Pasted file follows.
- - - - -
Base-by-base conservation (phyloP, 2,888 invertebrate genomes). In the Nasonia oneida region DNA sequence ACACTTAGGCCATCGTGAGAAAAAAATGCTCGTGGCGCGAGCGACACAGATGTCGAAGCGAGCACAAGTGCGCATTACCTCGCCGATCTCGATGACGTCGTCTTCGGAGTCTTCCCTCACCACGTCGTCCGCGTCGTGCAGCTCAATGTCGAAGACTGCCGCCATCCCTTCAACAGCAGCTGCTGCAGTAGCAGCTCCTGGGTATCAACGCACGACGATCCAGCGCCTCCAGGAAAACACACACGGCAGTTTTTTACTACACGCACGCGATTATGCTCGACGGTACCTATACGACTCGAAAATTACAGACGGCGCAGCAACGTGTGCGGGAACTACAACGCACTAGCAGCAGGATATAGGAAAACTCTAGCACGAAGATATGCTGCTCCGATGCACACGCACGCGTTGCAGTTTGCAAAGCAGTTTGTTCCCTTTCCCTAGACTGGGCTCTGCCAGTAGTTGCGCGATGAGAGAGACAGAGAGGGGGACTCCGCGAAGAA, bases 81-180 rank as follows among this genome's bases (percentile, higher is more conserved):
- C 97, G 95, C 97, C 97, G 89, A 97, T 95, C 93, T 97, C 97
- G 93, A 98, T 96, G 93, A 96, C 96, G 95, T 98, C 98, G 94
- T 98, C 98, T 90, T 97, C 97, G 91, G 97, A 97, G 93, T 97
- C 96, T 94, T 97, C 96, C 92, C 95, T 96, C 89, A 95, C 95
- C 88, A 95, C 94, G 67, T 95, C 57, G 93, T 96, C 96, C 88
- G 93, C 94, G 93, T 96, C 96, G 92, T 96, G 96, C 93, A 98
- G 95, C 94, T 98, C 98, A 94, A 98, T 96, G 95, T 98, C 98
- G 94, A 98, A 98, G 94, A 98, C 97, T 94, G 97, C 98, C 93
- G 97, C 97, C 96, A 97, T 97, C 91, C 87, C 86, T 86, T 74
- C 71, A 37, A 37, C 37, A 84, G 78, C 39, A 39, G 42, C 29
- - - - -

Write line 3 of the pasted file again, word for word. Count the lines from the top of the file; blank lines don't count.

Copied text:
- G 93, A 98, T 96, G 93, A 96, C 96, G 95, T 98, C 98, G 94